On February 1, 2013, the Supreme Court of Canada released its much anticipated decision in Sun Indalex Finance, LLC v. United Steelworkers, a case which pitted the claims of pensioners against those of secured creditors in the context of the insolvency of the employer plan sponsor.
The Supreme Court’s decision in Indalex largely overturned the Ontario Court of Appeal’s earlier decision in this matter, which was resolved in favour of the pensioners’ claims, and that had created uncertainty for lenders, insolvency practitioners and participants in the pensions industry. While the Supreme Court ultimately decided Indalex in favour of the secured creditors, it appears to have facilitated a greater role for plan members in insolvency proceedings in the future. And although the Supreme Court clarified a number of the uncertainties arising from the Ontario Court of Appeal’s decision, it may have raised more questions than it answered.
Briefly, the Supreme Court made the following findings:
the deemed trust provisions in the Ontario Pension Benefits Act (the PBA) apply to the entire amount the employer is required to pay under the PBA with respect to a pension plan wind up deficiency;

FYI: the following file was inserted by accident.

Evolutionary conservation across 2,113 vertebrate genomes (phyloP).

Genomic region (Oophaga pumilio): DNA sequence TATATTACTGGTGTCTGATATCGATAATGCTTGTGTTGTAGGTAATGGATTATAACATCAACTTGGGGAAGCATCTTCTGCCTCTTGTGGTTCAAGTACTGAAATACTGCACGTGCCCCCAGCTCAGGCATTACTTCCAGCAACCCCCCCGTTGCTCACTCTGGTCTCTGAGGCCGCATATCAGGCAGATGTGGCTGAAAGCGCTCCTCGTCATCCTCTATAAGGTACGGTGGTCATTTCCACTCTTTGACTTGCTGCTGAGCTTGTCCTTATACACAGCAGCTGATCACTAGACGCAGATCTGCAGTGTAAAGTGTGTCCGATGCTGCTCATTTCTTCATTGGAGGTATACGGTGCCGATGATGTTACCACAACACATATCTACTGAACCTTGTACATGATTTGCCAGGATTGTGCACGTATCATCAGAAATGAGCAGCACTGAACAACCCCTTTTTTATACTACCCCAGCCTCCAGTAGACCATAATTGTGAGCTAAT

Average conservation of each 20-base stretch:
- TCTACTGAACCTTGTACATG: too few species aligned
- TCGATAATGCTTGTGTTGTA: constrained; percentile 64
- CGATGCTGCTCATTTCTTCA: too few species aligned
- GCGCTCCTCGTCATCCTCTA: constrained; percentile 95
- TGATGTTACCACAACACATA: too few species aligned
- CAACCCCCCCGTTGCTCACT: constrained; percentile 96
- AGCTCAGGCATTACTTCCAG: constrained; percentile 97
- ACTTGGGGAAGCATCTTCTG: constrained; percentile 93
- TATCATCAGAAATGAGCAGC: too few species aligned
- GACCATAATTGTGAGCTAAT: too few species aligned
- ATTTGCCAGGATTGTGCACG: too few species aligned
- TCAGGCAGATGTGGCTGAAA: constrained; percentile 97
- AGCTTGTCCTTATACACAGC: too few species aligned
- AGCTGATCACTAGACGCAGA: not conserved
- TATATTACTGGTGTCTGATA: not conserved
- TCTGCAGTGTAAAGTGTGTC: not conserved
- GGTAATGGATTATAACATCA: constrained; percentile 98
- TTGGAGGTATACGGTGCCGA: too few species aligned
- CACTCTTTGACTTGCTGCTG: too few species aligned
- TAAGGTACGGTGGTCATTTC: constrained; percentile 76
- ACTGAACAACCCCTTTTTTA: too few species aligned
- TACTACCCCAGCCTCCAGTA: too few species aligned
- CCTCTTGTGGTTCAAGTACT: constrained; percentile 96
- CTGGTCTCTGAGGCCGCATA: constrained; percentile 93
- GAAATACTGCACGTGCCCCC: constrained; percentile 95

as a result of the doctrine of federal paramountcy, an order made in a CCAA proceeding giving priority to a debtor-in-possession charge over a provincial deemed trust is effective; and
Indalex’s interests as a corporation came into conflict with its fiduciary duties as a plan administrator during certain stages of the insolvency proceedings, and Indalex breached its fiduciary duties by not properly dealing with this conflict; however, imposing a constructive trust in respect of the pension wind up deficiency was not an appropriate remedy for such breaches.
For further discussion of the pension implications of the Indalex decision, please read the our update, Indalex: What Are the Pension Implications? Or, if you would like the perspective of our Financial Services and Insolvency & Restructuring Groups, please read their Osler Update.
We will also be discussing the implications of the Indalex case at tomorrow’s seminar “What is the Future of Pensions? Key Legal Developments for 2013.” For further information, please contact Vaughna MacKenzie, Meetings & Conferences Planner at firstname.lastname@example.org.